It’s hard to believe that it’s been nearly a year since Aespa’s last release. Oh, they’ve been active–international appearances, sold out concerts, an announcement that they’ll be attending the Cannes Film Festival as brand ambassadors–but it’s been 11 months since the release of their last EP, Girls. Both that long delay for a young group and the reasons why highlight how Aespa’s greatest strength is also a major weakness. When a group is so clearly centered around its concept and fame, it can be a little off-putting for people who are just here for the music.
Thankfully, their new EP, My World, is following in the footsteps of its predecessor by toning that down. This is a much more accessible project for new listeners to jump in on. There are references to their lore, such as the crediting of nævis on the opening track, but it comes off as an in-joke rather than causing continuity lockout. Honestly, the whole EP is a fairly mainstream project, balancing the noisy experimental synths Aespa is known for on the first half with more plaintive tracks on the second. Which, fittingly for Aespa, is both its biggest draw and biggest flaw.
My Word is cut neatly in half, split between Aespa’s signature sound of synths, noise, and chaos incarnate. “Welcome To MY World”, “Spicy”, and “Salty & Sweet ” all flow well into each other, bound together by Aespa’s attitude. They take on the role of modern femme fatales, using their confidence and lack of regard for their partner as a tool of seduction. They present themselves as the challenge, one which many if not most will fail because they hold all the cards. Aespa makes it clear that this is their world, and we’re just living in it.
The dueling senses of danger and authority live and thrive on the impeccable production. Each track takes its own tack on the theme. Opener “Welcome to MY World” is slow and ominous, with the honeyed vocals delivered with the type of cloying sweetness that highlights the teeth just under the surface. “Spicy”, the title track, is a masterclass in deceptively arranged disarray. It pulls from several seemingly disparate influences, including New Jack Swing and psychedelia, but the end result is a fun brag track that is both chaotic and cohesive. “Salty & Sweet” closes the trinity out with a hollow, warped sound, paired with a driving beat and drawn out vocals. It brings back the menace, but revels in the fear rather than concealing it. These three tracks paint Aespa as confident and powerful, where the likelihood of things not ending well is the basis of their appeal.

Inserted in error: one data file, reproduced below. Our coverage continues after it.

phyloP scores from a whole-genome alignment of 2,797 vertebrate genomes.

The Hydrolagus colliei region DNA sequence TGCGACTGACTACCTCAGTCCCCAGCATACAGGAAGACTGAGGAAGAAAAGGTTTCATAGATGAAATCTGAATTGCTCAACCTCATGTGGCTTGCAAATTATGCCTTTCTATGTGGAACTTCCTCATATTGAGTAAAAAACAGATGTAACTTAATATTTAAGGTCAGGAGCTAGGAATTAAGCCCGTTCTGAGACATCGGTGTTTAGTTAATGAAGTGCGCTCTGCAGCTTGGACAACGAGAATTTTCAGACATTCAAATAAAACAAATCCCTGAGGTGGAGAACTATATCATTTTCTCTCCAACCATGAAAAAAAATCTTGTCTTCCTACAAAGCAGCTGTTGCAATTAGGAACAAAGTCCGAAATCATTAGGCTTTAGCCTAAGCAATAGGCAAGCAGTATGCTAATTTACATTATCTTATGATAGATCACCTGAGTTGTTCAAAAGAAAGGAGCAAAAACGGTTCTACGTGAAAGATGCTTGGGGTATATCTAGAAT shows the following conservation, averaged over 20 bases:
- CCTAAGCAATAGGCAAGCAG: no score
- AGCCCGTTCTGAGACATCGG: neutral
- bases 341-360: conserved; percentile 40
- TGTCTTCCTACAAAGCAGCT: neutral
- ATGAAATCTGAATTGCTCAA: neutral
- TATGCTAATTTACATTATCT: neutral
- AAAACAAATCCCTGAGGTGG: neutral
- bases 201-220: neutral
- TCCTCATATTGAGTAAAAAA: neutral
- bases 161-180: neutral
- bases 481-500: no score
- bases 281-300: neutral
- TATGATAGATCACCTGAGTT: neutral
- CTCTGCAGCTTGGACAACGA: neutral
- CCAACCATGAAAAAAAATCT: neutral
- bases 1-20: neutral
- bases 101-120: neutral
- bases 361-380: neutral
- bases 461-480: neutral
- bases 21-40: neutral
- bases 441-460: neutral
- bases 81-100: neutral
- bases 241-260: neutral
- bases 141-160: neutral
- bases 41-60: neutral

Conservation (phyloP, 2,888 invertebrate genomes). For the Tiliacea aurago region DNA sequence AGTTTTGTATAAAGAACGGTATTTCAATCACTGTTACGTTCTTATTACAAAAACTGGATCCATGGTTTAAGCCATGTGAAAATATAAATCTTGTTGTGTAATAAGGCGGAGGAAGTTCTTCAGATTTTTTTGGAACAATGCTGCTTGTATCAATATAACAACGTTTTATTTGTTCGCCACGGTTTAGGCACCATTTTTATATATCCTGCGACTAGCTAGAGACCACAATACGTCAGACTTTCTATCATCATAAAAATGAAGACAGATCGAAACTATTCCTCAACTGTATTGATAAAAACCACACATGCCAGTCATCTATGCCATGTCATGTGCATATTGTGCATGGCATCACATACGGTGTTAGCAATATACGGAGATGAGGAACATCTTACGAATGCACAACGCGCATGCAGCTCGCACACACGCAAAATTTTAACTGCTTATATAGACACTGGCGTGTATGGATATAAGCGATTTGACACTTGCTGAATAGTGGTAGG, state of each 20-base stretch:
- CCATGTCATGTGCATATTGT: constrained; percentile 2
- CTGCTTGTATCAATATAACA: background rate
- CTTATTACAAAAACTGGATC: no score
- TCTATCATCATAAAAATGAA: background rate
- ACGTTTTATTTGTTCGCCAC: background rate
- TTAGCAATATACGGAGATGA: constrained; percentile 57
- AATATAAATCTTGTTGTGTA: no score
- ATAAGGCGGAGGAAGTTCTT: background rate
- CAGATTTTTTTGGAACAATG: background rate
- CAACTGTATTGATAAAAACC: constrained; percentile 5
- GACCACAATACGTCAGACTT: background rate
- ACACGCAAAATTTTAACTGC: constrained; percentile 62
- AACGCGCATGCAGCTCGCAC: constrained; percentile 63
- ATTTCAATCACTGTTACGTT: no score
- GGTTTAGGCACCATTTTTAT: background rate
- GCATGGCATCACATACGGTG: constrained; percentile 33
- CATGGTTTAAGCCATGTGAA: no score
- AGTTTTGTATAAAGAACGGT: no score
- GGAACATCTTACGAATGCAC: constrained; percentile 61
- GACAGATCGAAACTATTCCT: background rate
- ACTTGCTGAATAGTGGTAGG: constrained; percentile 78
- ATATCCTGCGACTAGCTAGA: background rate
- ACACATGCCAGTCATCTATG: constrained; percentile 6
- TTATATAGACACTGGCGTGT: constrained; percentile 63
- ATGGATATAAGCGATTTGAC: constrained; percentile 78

In the second half, Aespa shift to deconstruct the bravado and egotism of the first. “Thirsty” immediately holds up a mirror to the lust-driven relationships Aespa have been angling for; reminding the audience that passion does not equal compatibility, and cannot sustain a relationship. “I’m Unhappy” is easily the standout of the entire EP. A rumination on the effect of social media, it delves into the toxicity of living for the gram. Disconnected, artificial lives can only lead to insecurity, and Aespa show great bravery in admitting they’re unhappy, but also an unwillingness to dig deeper into that unhappiness. Album closer “‘Til We Meet Again” shows a peaceful and well-meaning severing, promising to remember the good times until they next meet. The fallibility humanizes Aespa and provides a solid dose of reality to counter the aspirational personas of the first half.
The music shifts as well, turning to more R&B influences and stripping down the production a bit. There’s also a lot more space in the mix, giving the vocals the chance to breathe and settle. “Thirsty” is the lightest and brightest track, with twinkling synths over the slightly sour production, matching the fissures in the relationship. “I’m Unhappy” returns to the darkness, this time going for something plaintive, plucky, and off-kilter. It sounds soaked in misery, even on the final verse, belying the truth that the social media detox isn’t enough to fix Aespa’s insecurities, and they’ve returned to their old habit of merely slapping on a smile. It’s unfortunate that this is followed by “‘Til We Meet Again”, which is pretty, but in a generic way. It also lacks the crispness of the rest of the EP.
Which leads back to My Way’s double-edged sword. The production and instrumentation work is impeccable. Every line is sharply defined and perfectly arranged. There are actual levels, so you can hear the various elements rather than being hit with a wall of sound, and it always creates or elevates the tone set by the lyrics. Unfortunately, Aepsa have been turned into servants of that immaculate production. There isn’t really a sense of them or their personality. It almost feels like house music, where the vocals are another instrument for the true artist, the producer, to work with. So while My Way is a solid jumping-on point for newer fans, there isn’t as much to actually pull someone in deeper.
My Way is a very good EP. The lyrics are both escapist and insightful, the music is top-notch, and the production work is fantastic. But there is a lingering sense of anonymity behind it all, that Aespa are the guests rather than the artist.
(Images via SM Entertainment, YouTube)